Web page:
Mentoring consists of an interpersonal relationship wherein an experienced individual (the mentor) provides practical advice and personal guidance to an inexperienced individual (the protégé or mentee) . Mentoring takes place between participants of all ages and with different levels of engagement and formality . Mentoring relationships build a strong interpersonal bond between the parties and ease the transference of various types of knowledge. In addition to factual knowledge, mentors’ technical guidance helps mentees develop job-related skills [21–23].
Mentoring relationships are commonly employed in communities of practice, in which mentors provide mentees with support in developing the skills and competencies necessary for full and productive participation in the community. For example, in fan fiction communities, informal peer mentors help authors improve their writing skills by providing feedback and answering questions . In software development projects, having a mentor is particularly important for deliberate practice [25, 26], and is a central aspect of increasing expertise . In OSS projects, the role of an OSS mentor is to support software developers in their technical activities —- e.g., explaining the architecture of the project’s software, recommending tasks, and assisting in software development activities. Besides helping in technical activities, mentors can encourage developers to improve their communication and collaboration skills .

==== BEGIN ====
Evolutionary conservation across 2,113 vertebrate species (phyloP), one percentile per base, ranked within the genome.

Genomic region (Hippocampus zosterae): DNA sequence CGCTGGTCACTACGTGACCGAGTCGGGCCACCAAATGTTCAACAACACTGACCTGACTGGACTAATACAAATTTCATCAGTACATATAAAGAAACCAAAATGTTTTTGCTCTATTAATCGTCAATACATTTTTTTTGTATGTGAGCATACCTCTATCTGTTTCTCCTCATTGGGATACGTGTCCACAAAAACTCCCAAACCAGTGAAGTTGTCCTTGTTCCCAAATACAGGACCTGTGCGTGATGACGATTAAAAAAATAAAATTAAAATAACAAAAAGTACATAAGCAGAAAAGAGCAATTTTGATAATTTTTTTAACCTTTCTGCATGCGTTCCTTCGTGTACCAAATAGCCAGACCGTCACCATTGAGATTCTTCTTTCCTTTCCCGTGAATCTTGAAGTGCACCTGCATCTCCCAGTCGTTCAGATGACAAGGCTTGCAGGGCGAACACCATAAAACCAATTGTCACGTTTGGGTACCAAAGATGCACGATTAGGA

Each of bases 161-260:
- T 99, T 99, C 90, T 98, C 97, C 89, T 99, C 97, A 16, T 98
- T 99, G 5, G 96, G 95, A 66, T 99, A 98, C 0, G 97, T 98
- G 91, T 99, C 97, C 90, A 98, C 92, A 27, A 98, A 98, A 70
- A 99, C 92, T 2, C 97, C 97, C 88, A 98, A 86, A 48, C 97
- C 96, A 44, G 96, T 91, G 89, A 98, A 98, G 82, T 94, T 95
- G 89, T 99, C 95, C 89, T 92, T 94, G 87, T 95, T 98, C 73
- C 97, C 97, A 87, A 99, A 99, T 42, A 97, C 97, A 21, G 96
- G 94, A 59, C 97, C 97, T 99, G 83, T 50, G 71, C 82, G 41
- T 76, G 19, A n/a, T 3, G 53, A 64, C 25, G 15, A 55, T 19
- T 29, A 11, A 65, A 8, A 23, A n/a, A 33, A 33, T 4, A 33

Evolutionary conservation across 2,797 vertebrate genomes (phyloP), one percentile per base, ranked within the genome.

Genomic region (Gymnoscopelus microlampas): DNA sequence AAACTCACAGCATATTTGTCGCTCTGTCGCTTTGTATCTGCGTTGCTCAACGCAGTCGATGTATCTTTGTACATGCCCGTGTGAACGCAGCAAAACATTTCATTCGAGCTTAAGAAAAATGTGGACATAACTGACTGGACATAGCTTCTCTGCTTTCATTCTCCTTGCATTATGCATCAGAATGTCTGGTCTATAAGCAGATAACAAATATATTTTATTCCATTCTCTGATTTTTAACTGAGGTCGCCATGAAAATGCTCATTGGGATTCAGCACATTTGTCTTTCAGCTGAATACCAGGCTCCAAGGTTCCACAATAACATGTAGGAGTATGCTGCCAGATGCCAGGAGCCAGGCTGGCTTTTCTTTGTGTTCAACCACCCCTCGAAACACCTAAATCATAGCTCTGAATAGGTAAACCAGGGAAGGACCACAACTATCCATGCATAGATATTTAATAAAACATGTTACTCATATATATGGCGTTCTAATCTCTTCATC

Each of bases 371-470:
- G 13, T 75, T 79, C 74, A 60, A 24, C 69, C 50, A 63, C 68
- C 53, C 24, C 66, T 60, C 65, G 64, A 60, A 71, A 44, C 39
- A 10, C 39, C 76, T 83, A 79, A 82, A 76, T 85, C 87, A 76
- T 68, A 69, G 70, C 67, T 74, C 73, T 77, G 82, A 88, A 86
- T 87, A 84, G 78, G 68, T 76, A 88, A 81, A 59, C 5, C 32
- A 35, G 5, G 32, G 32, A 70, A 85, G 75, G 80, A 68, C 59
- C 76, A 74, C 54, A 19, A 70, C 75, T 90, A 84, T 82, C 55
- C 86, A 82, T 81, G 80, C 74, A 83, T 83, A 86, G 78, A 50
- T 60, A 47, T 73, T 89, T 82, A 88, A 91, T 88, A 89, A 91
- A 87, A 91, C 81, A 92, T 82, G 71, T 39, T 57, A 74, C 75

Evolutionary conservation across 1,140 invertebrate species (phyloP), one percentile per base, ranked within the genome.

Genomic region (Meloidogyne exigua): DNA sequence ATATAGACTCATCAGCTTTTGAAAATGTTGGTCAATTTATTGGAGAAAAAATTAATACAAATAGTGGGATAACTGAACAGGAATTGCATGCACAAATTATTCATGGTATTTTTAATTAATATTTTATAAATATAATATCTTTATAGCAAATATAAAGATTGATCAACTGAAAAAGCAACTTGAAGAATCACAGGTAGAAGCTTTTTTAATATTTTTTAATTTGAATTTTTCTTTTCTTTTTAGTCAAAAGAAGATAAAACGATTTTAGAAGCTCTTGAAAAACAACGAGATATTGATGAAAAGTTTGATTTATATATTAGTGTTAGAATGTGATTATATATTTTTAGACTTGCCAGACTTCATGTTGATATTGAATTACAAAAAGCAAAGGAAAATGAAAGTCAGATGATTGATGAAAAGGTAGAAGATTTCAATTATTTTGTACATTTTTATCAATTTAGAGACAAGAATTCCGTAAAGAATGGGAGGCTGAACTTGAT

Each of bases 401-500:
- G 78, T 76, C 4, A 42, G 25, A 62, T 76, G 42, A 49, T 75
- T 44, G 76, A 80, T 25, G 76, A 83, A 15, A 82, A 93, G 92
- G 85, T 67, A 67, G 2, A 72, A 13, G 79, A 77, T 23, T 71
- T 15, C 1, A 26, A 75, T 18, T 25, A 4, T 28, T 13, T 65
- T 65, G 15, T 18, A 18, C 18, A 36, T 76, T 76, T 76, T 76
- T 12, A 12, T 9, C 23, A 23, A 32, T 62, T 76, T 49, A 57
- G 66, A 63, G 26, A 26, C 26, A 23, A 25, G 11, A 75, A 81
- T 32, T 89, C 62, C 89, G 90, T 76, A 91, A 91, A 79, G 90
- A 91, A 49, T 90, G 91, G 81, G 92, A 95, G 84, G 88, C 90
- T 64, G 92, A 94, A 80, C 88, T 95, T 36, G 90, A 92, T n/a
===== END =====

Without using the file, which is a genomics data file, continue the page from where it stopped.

In OSS, in addition to the traditional dyadic form of mentoring, mentors also take part in a network-enabled form of collective feedback . Early mentoring of newcomers in an open collaboration system such as OSS improves their engagement and retention, increasing their chance of staying in the project and becoming long-term contributors [21, 30].
To answer our research questions, we designed a study that comprised two stages. Stage 1 provides an understanding of the characteristics of mentors in a large organization (RQ1). Stage 2 investigates mentorship challenges and strategies from the point of view of the mentors (RQ2 & RQ3). Figure 1 depicts the overview of the two stages in our research method, which we discuss next.
For Stage 1, we employed a survey in collaboration with the Apache Software Foundation (ASF). Focusing on a single organization to answer RQ1 helped us in multiple ways. First, it allowed us to better define our population in the context of a single organization and compare and contrast mentor characteristics with non-mentors. Second, our partnership with the Apache Software Foundation allowed us to reach many respondents (624) across multiple projects. Such a large survey allowed us to obtain data on about 175 mentors. Before this large-scale survey, we tried to reach a large number of mentors, but it was difficult since their role is often not formally defined. Third, the ASF serves as a relevant case study as it is one of the world’s largest OSS foundation with more than 460,000 people involved, with more than 350 projects and initiatives and partners with mentorship programs such as Outreachy and Google Summer of Code. Finally, Apache projects are often studied in scientific research, which allows our work to be placed in the context of existing research [31–35].